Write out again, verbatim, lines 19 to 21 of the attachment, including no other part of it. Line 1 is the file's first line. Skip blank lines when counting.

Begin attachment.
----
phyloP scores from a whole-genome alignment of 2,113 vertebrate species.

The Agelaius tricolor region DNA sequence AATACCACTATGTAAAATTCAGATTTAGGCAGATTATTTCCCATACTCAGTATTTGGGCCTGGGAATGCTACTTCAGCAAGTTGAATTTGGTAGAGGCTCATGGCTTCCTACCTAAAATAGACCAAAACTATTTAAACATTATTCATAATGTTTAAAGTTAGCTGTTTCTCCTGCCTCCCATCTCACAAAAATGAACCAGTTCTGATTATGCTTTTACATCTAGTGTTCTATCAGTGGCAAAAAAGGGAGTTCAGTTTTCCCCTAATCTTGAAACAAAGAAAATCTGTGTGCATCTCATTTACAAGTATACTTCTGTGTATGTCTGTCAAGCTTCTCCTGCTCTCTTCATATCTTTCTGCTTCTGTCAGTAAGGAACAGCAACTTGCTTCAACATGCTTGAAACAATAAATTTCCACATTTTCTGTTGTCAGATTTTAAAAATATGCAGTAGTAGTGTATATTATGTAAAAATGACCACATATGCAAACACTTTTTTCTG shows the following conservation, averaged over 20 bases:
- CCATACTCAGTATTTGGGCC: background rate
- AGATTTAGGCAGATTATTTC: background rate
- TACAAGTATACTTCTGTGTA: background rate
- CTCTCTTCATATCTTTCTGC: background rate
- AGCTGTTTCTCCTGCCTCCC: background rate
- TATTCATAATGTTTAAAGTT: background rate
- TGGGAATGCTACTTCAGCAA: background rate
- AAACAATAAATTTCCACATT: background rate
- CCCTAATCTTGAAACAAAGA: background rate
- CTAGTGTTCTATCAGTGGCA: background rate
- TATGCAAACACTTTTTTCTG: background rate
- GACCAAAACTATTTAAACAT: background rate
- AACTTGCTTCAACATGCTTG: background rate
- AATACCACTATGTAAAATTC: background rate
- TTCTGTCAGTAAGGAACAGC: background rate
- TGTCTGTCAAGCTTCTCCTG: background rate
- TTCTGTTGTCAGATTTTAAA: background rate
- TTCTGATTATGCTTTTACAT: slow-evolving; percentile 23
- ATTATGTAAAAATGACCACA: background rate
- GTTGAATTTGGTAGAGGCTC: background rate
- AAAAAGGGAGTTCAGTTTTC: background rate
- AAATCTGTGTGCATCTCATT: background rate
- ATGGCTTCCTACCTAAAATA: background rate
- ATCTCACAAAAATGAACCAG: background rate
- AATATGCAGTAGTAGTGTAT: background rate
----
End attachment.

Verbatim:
- TTCTGTTGTCAGATTTTAAA: background rate
- TTCTGATTATGCTTTTACAT: slow-evolving; percentile 23
- ATTATGTAAAAATGACCACA: background rate